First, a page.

3.. . . after which I casually interviewed with my lab supervisor, filled out a non-trivial amount of paperwork online (pardon the mixed terminology), typed up a research proposal based on the details provided, submitted my UROP application, got it approved by the Materials Science Department and UROP office, and took a four-hour lab safety training course about the 293849 ways that hydrogen fluoride can kill you.

Basically, this entire blog section about UROP was an excuse to post the following screenshots from my online safety training session:

(Lesson: If your clothes don’t stick to you, you shouldn’t wear them to lab.)

Clearly, this guy’s pants didn’t stick to him.

And then his sleeves fell off.

4.After completing my profoundly difficult and non-hilarious lab training, I was ready to begin working for pay. From 2 PM until sometime between 5 PM and 8 PM on weekdays, I’ve been building batteries, making graphs, analyzing data, sorting chemicals, harvesting polymer, and wearing gloves that are too big.

There you have it, the story of how I went from being a poor undergraduate student to being a poor undergraduate student with a UROP. Now please excuse me while I go make sure my sleeves are glued on correctly.

Bonus Chinese New Year Special: A five-dollar feast of Dim Sum in Chinatown on Sunday, photographed for your culinary edification and whatnot.

We commenced with tender nubs of spiced pork, straight on the bone.

Followed by translucent dumplings, filled with cubes of potatoes and other unidentified vegetables in cubic form, inflected with the merest hint of nuttiness.

Next was a quartet of shaomai, bubbling with greasy pork.

Personal favorite: Sweet, saucy morsels of roast pork nestled in a thick, fluffy bun.

Tofu skins, wrapped around something that I can’t quite remember.

Noodle dough snuggled around fried crullers, all topped with cilantro and a sweet soy-like sauce.

Unabashedly non-Chinese sponge cake: a light, buttery nod to the Americanization of Asia.

A delicate finale of egg custard tarts, the customary chaser to a copious brunch in Chinatown.

Beats cereal any day.

42 responses to “This title is irrelevant”

  1. Jared '10 says:

    Yan! FYI – the Green Building isn’t the tallest building in Cambridge anymore! smile It most certainly was when it was built, though!

  2. Yan says:

    @ Anonymous:

    Um, let me look that up. /Irony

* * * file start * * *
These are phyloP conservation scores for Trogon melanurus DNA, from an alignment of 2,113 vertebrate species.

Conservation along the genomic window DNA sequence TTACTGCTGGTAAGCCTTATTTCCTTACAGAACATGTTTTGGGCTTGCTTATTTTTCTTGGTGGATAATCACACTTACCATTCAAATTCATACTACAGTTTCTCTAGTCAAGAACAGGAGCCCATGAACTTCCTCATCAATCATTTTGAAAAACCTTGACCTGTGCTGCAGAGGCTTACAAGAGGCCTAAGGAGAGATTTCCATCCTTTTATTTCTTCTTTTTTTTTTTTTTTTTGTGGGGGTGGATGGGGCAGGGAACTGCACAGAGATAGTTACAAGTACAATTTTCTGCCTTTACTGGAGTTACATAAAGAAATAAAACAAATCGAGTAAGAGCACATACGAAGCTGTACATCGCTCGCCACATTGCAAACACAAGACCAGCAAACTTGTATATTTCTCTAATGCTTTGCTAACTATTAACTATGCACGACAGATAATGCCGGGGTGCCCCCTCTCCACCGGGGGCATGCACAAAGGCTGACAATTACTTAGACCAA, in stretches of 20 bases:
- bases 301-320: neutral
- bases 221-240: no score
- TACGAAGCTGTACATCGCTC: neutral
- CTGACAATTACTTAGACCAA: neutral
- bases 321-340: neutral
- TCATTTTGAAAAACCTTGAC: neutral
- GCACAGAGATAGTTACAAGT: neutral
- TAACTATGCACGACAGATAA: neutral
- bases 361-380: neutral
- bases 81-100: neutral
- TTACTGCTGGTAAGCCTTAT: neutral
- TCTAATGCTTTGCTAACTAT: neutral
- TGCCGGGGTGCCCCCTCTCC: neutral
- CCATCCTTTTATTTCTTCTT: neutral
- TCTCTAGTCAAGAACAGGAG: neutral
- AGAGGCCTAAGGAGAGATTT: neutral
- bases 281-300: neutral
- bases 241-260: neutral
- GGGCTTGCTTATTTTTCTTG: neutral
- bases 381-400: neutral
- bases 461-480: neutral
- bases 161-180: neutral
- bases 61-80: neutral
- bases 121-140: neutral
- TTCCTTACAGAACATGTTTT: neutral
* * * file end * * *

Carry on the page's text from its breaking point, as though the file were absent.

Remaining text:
@ Dylan:

    January is a weird interim period at MIT when you’re not required to take classes or do work or even wake up before 5 pm. I’m only taking one class, which gives me more time to spend in lab.

    @ Akhila & Varun:

    Thanks!

    @ Jared:

    Oops, I guess I didn’t pay attention on that part of the tour. Thanks for the correction.

  3. Zeke '13 says:

    hahaha, FOX…great post! Stairs can be cruel. And how do you pseudo-stalk someone :S :S

  4. Julio ('14?) says:

    Hi Yan. Normally, are all of MIT’s buildings and facilities open during night time? Or was it just that “the tallest building in Cambridge” remained open for that occasion? Or are they just open to the MIT community?

    smile

  5. Julio ('14?) says:

    @Zeke ’13

    This cat seems to know how to pseudo-stalk people.
    http://www.youtube.com/watch?v=kzBGOOWxkk4

  6. Yan says:

    @ Julio:

    Most buildings are closed at night, but you can get in if you swipe your MIT ID.

    My roommate actually showed me the cat video a few weeks ago. Pretty good approximation of pseudo-stalking, I suppose.

  7. Dylan V says:

    Oh, I see. But do you UROP when classes are in session regularly? What are typical hours for that?

    I’m just trying to figure out how I would integrate some form of income into my probably-intense schedule (that is, IF I get into MIT and IF it is financially doable for my family). Thanks!

  8. Yan says:

    @ Dylan:

    Most people UROP 6-10 hours per week during the semester. There’s also plenty of other ways to earn money (being a desk worker, working as a tech caller, tutoring, etc.) . . . I’d say that the vast majority of students have some source of personal income.

  9. Matt A. says:

    So many things to comment on, but I should just pick one. I’m going with this one.

    Bill Nye the Science Guy!!!!!!!!

  10. Shannon says:

    Fun fact: you and I have the same favorite dim sum food. So good.

  11. Yan says:

    @ Shannon:

    Fun secret: if you go to the C-Mart right next to Empire Garden, you can buy microwaveable pork buns and stuff them in your freezer- I think it’s $5.99 for 10 or $2.19 for 4.

  12. anon says:

    oh man, 蛋塔!! Those would be my personal faves. smile

  13. Goutam says:

    I’m embarrassed to have read at least five of the Redwall books. At least I’m safe in knowing that my brother read around fifty.

  14. jimmy '13 says:

    hey Yan, I know this must sound cliché, but i think you are the most awesome-est blogger eva!!!!!!!!!!!!!!!!!!

    I can’t wait till I meet you next september……..all this meant in a totally non-creepy-stalker kinda way……..

  15. Anonymous says:

    (In regards to lab clothing) what is PPE?

  16. Dylan V says:

    May I ask how in the world an MIT student finds time to work 3-6 hours a day on weekdays?!?

    Aren’t you too fried after classes and work to sit down and do any assignments?

  17. akhila says:

    Hi Yan,

    That was a wonderful blog. I want to know more about UROP and how to get one. By the way, I hope you enjoyed the stairs competition. Enjoy your last days of IAP.

  18. Narce says:

    The title wasn’t really irrelevant, since it at least took the time to inform us that it was irrelevant. Doesn’t that technically support its own relevancy?

    I’m sorry to say that I’ve never been a fan of egg custard, but everything else looked COMPLETELY DELICIOUS!! (well, all the food. I’m not a cannibal, much less an eater of stick-figures)

  19. Anonymous says: